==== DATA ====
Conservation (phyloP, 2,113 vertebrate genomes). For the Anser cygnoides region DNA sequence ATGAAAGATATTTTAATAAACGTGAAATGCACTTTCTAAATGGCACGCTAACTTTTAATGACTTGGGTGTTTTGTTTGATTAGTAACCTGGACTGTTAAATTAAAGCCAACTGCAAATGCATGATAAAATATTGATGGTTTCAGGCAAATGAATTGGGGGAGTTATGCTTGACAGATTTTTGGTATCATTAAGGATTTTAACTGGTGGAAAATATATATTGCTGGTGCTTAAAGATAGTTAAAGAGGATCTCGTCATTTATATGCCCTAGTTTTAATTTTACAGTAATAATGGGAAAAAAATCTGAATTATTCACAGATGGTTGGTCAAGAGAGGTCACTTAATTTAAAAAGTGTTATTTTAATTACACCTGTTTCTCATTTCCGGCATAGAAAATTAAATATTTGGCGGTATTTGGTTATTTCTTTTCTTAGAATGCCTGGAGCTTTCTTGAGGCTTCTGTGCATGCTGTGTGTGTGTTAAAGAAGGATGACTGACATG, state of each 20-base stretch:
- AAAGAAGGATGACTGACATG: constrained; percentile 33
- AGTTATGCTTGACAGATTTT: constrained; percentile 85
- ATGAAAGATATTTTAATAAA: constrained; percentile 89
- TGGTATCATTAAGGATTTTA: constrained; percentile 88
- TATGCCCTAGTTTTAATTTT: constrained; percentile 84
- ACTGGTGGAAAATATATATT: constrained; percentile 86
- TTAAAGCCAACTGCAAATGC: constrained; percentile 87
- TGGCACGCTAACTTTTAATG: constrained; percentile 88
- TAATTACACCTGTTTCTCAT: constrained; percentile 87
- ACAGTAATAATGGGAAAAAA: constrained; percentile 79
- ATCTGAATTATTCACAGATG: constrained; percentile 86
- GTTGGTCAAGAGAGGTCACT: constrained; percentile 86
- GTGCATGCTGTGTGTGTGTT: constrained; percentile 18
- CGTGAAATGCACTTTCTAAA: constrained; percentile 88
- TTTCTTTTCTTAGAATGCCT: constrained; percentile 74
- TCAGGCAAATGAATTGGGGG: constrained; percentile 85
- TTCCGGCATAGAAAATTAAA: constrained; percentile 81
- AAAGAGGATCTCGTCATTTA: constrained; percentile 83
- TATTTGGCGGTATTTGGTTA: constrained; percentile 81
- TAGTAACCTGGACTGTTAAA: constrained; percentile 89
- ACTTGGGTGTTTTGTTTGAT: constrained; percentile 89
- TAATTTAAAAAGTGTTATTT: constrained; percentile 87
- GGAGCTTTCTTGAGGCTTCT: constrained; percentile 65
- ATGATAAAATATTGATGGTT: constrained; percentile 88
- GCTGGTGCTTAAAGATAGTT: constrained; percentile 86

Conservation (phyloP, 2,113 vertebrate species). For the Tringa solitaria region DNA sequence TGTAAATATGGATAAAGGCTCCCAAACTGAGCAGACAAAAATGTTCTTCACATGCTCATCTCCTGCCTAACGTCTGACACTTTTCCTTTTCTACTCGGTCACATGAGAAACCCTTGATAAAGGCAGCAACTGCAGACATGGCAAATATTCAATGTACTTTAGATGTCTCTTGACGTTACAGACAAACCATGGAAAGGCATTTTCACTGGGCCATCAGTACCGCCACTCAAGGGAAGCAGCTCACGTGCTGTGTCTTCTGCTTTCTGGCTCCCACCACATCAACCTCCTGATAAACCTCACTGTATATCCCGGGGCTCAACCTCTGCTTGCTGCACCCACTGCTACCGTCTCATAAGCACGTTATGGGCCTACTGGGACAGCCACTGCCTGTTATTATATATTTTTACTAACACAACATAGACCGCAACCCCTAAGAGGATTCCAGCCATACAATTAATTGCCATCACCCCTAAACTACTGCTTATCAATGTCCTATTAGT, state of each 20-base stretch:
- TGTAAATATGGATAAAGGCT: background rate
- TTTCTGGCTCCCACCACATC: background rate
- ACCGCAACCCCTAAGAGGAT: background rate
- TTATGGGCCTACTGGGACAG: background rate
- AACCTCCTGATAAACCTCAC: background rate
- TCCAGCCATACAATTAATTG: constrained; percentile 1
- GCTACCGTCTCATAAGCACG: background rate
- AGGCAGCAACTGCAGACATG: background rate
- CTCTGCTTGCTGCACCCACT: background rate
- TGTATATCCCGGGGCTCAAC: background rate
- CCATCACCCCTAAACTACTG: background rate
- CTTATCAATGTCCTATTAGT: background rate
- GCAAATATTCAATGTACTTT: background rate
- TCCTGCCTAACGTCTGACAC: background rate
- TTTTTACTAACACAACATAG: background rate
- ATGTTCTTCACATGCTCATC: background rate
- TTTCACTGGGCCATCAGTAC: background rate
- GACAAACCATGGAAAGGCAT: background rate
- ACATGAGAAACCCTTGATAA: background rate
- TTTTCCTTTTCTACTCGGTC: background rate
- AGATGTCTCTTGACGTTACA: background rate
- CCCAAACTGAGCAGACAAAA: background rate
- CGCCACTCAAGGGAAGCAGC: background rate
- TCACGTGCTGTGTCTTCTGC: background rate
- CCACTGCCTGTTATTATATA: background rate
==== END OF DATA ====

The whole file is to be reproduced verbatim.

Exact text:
Conservation (phyloP, 2,113 vertebrate genomes). For the Anser cygnoides region DNA sequence ATGAAAGATATTTTAATAAACGTGAAATGCACTTTCTAAATGGCACGCTAACTTTTAATGACTTGGGTGTTTTGTTTGATTAGTAACCTGGACTGTTAAATTAAAGCCAACTGCAAATGCATGATAAAATATTGATGGTTTCAGGCAAATGAATTGGGGGAGTTATGCTTGACAGATTTTTGGTATCATTAAGGATTTTAACTGGTGGAAAATATATATTGCTGGTGCTTAAAGATAGTTAAAGAGGATCTCGTCATTTATATGCCCTAGTTTTAATTTTACAGTAATAATGGGAAAAAAATCTGAATTATTCACAGATGGTTGGTCAAGAGAGGTCACTTAATTTAAAAAGTGTTATTTTAATTACACCTGTTTCTCATTTCCGGCATAGAAAATTAAATATTTGGCGGTATTTGGTTATTTCTTTTCTTAGAATGCCTGGAGCTTTCTTGAGGCTTCTGTGCATGCTGTGTGTGTGTTAAAGAAGGATGACTGACATG, state of each 20-base stretch:
- AAAGAAGGATGACTGACATG: constrained; percentile 33
- AGTTATGCTTGACAGATTTT: constrained; percentile 85
- ATGAAAGATATTTTAATAAA: constrained; percentile 89
- TGGTATCATTAAGGATTTTA: constrained; percentile 88
- TATGCCCTAGTTTTAATTTT: constrained; percentile 84
- ACTGGTGGAAAATATATATT: constrained; percentile 86
- TTAAAGCCAACTGCAAATGC: constrained; percentile 87
- TGGCACGCTAACTTTTAATG: constrained; percentile 88
- TAATTACACCTGTTTCTCAT: constrained; percentile 87
- ACAGTAATAATGGGAAAAAA: constrained; percentile 79
- ATCTGAATTATTCACAGATG: constrained; percentile 86
- GTTGGTCAAGAGAGGTCACT: constrained; percentile 86
- GTGCATGCTGTGTGTGTGTT: constrained; percentile 18
- CGTGAAATGCACTTTCTAAA: constrained; percentile 88
- TTTCTTTTCTTAGAATGCCT: constrained; percentile 74
- TCAGGCAAATGAATTGGGGG: constrained; percentile 85
- TTCCGGCATAGAAAATTAAA: constrained; percentile 81
- AAAGAGGATCTCGTCATTTA: constrained; percentile 83
- TATTTGGCGGTATTTGGTTA: constrained; percentile 81
- TAGTAACCTGGACTGTTAAA: constrained; percentile 89
- ACTTGGGTGTTTTGTTTGAT: constrained; percentile 89
- TAATTTAAAAAGTGTTATTT: constrained; percentile 87
- GGAGCTTTCTTGAGGCTTCT: constrained; percentile 65
- ATGATAAAATATTGATGGTT: constrained; percentile 88
- GCTGGTGCTTAAAGATAGTT: constrained; percentile 86

Conservation (phyloP, 2,113 vertebrate species). For the Tringa solitaria region DNA sequence TGTAAATATGGATAAAGGCTCCCAAACTGAGCAGACAAAAATGTTCTTCACATGCTCATCTCCTGCCTAACGTCTGACACTTTTCCTTTTCTACTCGGTCACATGAGAAACCCTTGATAAAGGCAGCAACTGCAGACATGGCAAATATTCAATGTACTTTAGATGTCTCTTGACGTTACAGACAAACCATGGAAAGGCATTTTCACTGGGCCATCAGTACCGCCACTCAAGGGAAGCAGCTCACGTGCTGTGTCTTCTGCTTTCTGGCTCCCACCACATCAACCTCCTGATAAACCTCACTGTATATCCCGGGGCTCAACCTCTGCTTGCTGCACCCACTGCTACCGTCTCATAAGCACGTTATGGGCCTACTGGGACAGCCACTGCCTGTTATTATATATTTTTACTAACACAACATAGACCGCAACCCCTAAGAGGATTCCAGCCATACAATTAATTGCCATCACCCCTAAACTACTGCTTATCAATGTCCTATTAGT, state of each 20-base stretch:
- TGTAAATATGGATAAAGGCT: background rate
- TTTCTGGCTCCCACCACATC: background rate
- ACCGCAACCCCTAAGAGGAT: background rate
- TTATGGGCCTACTGGGACAG: background rate
- AACCTCCTGATAAACCTCAC: background rate
- TCCAGCCATACAATTAATTG: constrained; percentile 1
- GCTACCGTCTCATAAGCACG: background rate
- AGGCAGCAACTGCAGACATG: background rate
- CTCTGCTTGCTGCACCCACT: background rate
- TGTATATCCCGGGGCTCAAC: background rate
- CCATCACCCCTAAACTACTG: background rate
- CTTATCAATGTCCTATTAGT: background rate
- GCAAATATTCAATGTACTTT: background rate
- TCCTGCCTAACGTCTGACAC: background rate
- TTTTTACTAACACAACATAG: background rate
- ATGTTCTTCACATGCTCATC: background rate
- TTTCACTGGGCCATCAGTAC: background rate
- GACAAACCATGGAAAGGCAT: background rate
- ACATGAGAAACCCTTGATAA: background rate
- TTTTCCTTTTCTACTCGGTC: background rate
- AGATGTCTCTTGACGTTACA: background rate
- CCCAAACTGAGCAGACAAAA: background rate
- CGCCACTCAAGGGAAGCAGC: background rate
- TCACGTGCTGTGTCTTCTGC: background rate
- CCACTGCCTGTTATTATATA: background rate